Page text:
The Art of Meditational Cooking
This is part 3/6 Art of Cooking of my The Art of Meditational Cooking” series. I will publish a new part every week of my personal discovery and creational journey of what I first saw as a means to an end (cooking) but later evolved into my personal meditational practice.
- The Art of Meditational Cooking – Beginnings
- The Art of Meditational Cooking – Food Family
- The Art of Meditational Cooking – Art of Cooking
- The Art of Meditational Cooking – Meditational Roots
- The Art of Meditational Cooking – Food is Information
- The Art of Meditational Cooking – Rediscovering History
The Art of Cooking
Suddenly I had to realise that I couldn’t simply cook on the fly anymore, but that I needed to plan and prepare my meals in advance. The meals themselves, but also quantities, cooking times, what works with what. And of course, timing becomes an important part of the equation. There’s still room for improvement here, but it taught me to simplify dishes, trying to bring a theme to dinner of 3 or more course meals. For the simple reason of making the cooking process easier later on. As an added plus the menu simply makes more sense for the eyes, the tongue and the mind.
When it comes to BBQs I guess the biggest one I did was for around 20 people. The amount of planning, preparation, but also stamina and focus which was needed to do this properly was overwhelming. It did turn out well, but I needed a weekend to rest afterwards. Nevertheless, I enjoyed this a lot.
The Art of Cooking as a Professional Chef?
Over the years the passion became strong enough to raise the question about becoming a professional chef. At one point I strongly considered it but opted not to in the end. For several reasons, which is probably a novella in itself, I was looking at that time for something stable, safe and secure in my life within a controlled day rhythm. When you’re a chef at least the rhythm is not very standard. For the rest, I learned that being a chef can you provide with plenty of stability, safety and (financial) security. It’s an equally safe bet to work in a kitchen than in an office. Yet that was something I had to learn over the following one and a half decades to come.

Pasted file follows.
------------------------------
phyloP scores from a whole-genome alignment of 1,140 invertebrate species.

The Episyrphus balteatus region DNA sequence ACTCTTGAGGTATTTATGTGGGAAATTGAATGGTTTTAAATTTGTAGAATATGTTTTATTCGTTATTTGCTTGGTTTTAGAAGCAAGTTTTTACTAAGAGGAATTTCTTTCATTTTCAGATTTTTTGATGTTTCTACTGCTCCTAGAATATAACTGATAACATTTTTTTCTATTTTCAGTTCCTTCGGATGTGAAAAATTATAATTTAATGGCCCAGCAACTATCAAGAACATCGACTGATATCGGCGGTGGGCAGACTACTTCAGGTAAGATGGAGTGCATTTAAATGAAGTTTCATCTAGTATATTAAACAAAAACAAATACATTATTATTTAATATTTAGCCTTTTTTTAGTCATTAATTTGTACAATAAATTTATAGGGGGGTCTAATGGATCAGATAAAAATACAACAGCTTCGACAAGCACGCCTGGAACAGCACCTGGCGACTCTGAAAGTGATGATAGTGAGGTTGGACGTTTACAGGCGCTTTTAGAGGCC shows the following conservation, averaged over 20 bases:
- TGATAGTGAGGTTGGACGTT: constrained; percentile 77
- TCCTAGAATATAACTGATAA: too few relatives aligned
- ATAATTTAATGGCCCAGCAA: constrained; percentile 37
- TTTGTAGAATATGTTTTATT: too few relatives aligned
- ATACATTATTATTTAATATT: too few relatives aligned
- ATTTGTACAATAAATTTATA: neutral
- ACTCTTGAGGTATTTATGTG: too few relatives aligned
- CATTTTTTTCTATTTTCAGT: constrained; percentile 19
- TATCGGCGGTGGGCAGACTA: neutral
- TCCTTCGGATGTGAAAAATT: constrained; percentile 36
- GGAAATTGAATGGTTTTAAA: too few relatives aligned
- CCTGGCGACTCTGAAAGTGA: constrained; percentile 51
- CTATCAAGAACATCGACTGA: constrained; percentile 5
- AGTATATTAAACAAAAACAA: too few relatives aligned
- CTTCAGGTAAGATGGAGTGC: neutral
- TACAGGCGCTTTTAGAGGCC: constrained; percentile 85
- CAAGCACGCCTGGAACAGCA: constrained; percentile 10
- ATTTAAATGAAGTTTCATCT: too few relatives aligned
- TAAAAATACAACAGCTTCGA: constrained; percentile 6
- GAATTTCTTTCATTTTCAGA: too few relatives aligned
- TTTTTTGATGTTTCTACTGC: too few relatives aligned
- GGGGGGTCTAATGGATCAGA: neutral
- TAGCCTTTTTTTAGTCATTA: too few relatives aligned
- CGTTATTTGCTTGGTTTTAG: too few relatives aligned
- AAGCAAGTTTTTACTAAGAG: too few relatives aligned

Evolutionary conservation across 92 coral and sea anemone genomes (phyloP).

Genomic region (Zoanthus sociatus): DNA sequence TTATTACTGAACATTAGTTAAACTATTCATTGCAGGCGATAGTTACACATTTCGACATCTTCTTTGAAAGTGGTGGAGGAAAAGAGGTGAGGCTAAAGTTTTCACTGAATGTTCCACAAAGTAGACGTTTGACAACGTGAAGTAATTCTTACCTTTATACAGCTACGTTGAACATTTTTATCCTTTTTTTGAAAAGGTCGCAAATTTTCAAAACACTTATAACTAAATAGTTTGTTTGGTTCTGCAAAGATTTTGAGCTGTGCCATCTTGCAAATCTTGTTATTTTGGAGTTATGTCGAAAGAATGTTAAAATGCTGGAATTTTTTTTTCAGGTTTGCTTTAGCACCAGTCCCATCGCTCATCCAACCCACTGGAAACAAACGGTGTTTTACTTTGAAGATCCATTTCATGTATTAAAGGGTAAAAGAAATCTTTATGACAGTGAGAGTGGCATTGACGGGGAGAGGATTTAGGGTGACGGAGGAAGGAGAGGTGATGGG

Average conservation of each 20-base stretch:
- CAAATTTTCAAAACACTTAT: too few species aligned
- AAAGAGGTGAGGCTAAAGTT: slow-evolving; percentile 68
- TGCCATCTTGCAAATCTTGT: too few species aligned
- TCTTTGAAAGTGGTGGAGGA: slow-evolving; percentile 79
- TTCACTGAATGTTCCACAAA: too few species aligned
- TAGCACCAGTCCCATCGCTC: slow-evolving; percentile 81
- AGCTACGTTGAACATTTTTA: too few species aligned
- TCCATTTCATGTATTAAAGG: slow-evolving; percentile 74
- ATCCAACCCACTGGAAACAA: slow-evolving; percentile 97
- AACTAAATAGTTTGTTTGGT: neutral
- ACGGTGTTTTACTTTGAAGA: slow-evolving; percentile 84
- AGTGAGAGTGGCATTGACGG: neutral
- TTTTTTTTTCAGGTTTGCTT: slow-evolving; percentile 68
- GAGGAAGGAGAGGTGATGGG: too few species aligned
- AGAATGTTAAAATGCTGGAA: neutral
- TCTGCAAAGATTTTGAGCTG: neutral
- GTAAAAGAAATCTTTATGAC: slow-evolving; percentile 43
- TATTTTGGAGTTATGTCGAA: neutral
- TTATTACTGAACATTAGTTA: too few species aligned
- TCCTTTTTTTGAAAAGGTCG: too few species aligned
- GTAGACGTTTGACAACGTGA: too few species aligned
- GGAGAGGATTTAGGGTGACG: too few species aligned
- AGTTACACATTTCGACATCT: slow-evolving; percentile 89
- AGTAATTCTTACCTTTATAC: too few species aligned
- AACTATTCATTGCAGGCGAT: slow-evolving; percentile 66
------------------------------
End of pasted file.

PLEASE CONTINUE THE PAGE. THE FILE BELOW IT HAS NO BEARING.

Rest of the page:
Anyhow, those fears were definitely not based on any facts. It’s one of the rare moments in my life that I took a decision without really checking out the facts. In retrospective, I understand why I took the decision and back then I took the right decision, but maybe for the wrong reasons. Yet, to this day I am still not sure if it really was the right decision.
Back then life was a huge mess and a roller coaster and all I wanted was some guidance, safety and stability. Working in an office or in a kitchen wouldn’t have made a difference to that in the long run. Now I’m able to see this, back then I was blind and barely 16 when I had to decide my future.
The Art of Cooking: More than fueling my Body
Today people assume on a regular basis that I am a chef and the question pops up again: Should I go for it? And again I have many reasons not to do it. Those reasons can be easily classified as fear and the only real down to earth reason is that I lack any type of professional experience. That, of course, could be remedied if I truly wanted it.
Yet, there was more holding me back on taking the career path of a professional chef. I know that this wasn’t active knowledge I had in my mind but this gut feeling that cooking was something completely different to me than a “job” or a means to an end. Whenever I was cooking, and this feeling simply grew stronger over time and with experience, it felt more like the act of preparing food was not only feeding my body but also my soul.
Continue with part four of the story here: The Art of Meditational Cooking – Meditational Roots